By Mike Willis
Dr. A. Dudley Dennison wrote, in his book Windows, Ladders, and Bridges pp. 101-102), the following comments about one’s priorities in life:
Not long ago, a survey was taken of men who had survived heart attacks in their forties. Most reported that these coronary episodes had made them confront, as never before, the whole question of life’s purpose, and how to live it. Several of the men felt that having a coronary was the best thing that had happened in their lives. They felt they had been wasting their lives up to that point, and the new chance they now had to reorder their priorities might otherwise never have come. One man reported that, as one form of therapy, his doctor had given him the assignment to write a clear statement of what he wanted to accomplish with the rest of his life. For the first time in years that man seriously took stock of where he had been going and where he should be going with his life.
Another man expressed gratitude to a nurse who had had a great deal of experience in the care of heart patients. She’d been able to make him feel that he was a very fortunate man, because relatively early in life he’d been warned against what she described as “breaking your heart chasing rainbows that can’t be caught and would be worthless if they could be.”
What happened to these victims of heart attacks needs to happen to more of us; that is, we need to reassess our priorities in this life. Each of us needs to constantly reassess the goals which he has in this life.
David spoke of the chief goal in his life when he wrote, “One thing have I desired of the Lord, that will I seek after; that I may dwell in the house of the Lord all the days of my life, to behold the beauty of the Lord and to inquire in his temple” (Psa. 27:4). Frankly, I can think of no greater goal in life than the one which David mentioned. Will you take a few minutes to meditate on David’s goal with me?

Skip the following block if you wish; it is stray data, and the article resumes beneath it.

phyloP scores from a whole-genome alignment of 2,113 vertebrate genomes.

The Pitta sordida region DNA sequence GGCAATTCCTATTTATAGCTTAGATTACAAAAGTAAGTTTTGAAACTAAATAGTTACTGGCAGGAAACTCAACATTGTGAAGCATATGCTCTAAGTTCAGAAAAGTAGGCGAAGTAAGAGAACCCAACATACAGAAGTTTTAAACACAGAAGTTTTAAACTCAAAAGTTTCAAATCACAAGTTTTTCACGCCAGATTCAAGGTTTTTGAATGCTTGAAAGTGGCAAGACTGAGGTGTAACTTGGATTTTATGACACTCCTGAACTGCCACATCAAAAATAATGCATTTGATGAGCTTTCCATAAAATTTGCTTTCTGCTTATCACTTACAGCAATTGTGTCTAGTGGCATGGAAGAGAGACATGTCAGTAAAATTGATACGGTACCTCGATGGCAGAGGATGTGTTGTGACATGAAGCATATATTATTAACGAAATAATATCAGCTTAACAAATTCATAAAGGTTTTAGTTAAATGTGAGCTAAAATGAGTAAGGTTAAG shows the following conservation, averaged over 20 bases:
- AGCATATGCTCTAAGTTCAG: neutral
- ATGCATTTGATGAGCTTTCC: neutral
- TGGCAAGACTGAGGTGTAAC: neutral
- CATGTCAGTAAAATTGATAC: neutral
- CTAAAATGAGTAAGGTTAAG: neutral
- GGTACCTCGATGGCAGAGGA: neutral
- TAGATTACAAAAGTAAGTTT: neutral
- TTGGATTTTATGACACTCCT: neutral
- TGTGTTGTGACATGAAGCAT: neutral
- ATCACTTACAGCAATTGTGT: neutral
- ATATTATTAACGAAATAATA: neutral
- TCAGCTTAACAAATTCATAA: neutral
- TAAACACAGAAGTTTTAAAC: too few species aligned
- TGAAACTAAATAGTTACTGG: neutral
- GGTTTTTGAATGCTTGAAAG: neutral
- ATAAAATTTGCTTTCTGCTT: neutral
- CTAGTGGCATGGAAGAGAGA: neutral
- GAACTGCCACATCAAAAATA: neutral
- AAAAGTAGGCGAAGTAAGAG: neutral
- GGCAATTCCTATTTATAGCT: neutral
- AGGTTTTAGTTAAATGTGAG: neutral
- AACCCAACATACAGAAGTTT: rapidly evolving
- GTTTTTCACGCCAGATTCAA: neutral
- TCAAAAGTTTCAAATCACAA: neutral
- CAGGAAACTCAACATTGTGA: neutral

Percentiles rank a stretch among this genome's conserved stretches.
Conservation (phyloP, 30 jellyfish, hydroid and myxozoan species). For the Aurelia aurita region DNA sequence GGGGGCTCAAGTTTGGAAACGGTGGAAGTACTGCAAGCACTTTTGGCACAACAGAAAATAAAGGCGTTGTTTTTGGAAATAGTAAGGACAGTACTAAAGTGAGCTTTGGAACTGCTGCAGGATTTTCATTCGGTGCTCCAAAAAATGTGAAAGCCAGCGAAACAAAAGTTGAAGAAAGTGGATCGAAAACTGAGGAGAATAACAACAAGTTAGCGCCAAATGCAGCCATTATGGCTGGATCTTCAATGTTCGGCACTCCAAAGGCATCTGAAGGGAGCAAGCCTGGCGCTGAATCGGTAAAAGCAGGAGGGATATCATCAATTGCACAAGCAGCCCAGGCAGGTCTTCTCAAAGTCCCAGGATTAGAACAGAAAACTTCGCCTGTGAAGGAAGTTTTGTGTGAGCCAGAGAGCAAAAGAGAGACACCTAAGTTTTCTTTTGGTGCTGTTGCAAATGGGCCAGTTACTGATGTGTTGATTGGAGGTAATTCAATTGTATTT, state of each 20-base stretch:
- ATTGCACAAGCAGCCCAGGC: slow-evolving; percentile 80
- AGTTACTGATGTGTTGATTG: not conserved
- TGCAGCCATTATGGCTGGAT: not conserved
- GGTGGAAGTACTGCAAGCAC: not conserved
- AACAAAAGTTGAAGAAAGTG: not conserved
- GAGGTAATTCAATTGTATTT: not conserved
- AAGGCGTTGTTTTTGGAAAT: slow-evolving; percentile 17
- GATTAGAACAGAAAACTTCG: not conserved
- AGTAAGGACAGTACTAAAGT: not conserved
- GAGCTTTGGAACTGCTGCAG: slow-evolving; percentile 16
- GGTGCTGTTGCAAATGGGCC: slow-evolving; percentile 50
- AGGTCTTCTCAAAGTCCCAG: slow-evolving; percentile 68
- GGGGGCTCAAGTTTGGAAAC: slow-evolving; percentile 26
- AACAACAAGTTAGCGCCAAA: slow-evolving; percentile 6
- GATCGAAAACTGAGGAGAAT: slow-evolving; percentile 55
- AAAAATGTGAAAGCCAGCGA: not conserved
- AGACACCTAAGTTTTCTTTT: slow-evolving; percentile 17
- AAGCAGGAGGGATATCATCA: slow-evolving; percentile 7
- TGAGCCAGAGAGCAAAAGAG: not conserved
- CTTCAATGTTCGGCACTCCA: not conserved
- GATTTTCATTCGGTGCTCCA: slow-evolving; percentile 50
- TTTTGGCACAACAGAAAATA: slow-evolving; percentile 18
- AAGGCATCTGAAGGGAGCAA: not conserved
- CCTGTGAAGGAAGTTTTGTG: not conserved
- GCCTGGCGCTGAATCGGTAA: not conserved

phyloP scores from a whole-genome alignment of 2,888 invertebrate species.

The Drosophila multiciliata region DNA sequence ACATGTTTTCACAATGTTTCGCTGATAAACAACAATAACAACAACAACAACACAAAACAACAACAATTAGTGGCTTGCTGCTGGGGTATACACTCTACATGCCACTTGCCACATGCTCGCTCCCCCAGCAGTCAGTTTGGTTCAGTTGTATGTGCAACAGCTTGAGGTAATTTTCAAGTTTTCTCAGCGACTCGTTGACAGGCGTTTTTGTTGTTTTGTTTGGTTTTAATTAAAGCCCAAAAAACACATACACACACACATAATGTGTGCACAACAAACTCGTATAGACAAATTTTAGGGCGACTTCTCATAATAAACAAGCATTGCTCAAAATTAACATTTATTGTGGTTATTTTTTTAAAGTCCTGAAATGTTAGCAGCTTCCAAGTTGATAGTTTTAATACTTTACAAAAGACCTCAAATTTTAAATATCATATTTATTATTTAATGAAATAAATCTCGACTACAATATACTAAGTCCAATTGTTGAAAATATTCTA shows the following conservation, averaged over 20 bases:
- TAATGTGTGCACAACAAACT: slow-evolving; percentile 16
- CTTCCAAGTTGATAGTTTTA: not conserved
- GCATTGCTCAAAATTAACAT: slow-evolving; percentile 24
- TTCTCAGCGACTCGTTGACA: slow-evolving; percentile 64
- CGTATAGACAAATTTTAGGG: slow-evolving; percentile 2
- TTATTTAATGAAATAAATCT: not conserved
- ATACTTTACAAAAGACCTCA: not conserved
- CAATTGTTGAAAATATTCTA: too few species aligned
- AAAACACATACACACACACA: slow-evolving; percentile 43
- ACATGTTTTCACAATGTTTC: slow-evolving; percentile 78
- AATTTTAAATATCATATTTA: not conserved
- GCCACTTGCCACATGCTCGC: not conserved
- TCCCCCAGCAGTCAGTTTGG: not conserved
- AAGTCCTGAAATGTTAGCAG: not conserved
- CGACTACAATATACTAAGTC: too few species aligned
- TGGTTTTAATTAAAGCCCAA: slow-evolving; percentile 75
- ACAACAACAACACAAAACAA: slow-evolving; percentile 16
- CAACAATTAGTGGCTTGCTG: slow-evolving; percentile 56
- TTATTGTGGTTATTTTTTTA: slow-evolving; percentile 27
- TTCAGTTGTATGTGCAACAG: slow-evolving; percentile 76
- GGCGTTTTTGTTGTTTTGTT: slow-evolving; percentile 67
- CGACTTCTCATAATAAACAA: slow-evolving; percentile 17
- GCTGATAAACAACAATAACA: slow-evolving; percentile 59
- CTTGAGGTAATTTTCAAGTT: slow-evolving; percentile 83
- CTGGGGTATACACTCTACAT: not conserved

“One Thing Have I Desired Of The Lord”
Man’s heart needs to be single. It needs to be set on one thing. A divided allegiance with reference to one’s service to God is fatal. Jesus taught that a man cannot serve two masters (Mt. 6:24). Where one’s treasure is, there will his heart be also (Mt. 6:22-23). When it is torn between two loyalties and goals, it cannot serve either of them sufficiently.
Not only does man’s heart need to be single, it needs to be set on spiritual things. Many have a single heart – a single heart set on temporal things. We can read constantly of men and women who have set their heart on some temporal goal (such as a career in sports or acting, money, a house, and other temporal goals). These were not the “one thing” which David desired. Apparently, David had learned that the pleasures of this world are fleeting. “The eye is not satisfied with seeing, neither is the ear filled with hearing” (Eccl. 1:8). The pleasures of sin are but “for a season” (Heb. 11:25). The world and all that is in it are passing away (1 Jn. 2:17).
Hence, Christians need to emulate the example of David and set our hearts on things which are above (Col. 3:1-2). David said, “One thing have I desired of the Lord!” Having his heart set on spiritual things, a man recognizes that only the Lord can fulfill his heart’s desire. Hence, he turns to God to find satisfaction. Yet, in this, he realizes that his desire will not be fulfilled by empty yearning left alone.
“That Will I Seek After”
David realized that he must speak after the things which his heart desired if he ever expected to have them. Mere yearning after something will not result in the obtaining of it. There must be efforts united with the desire in order to obtain the heart’s desire.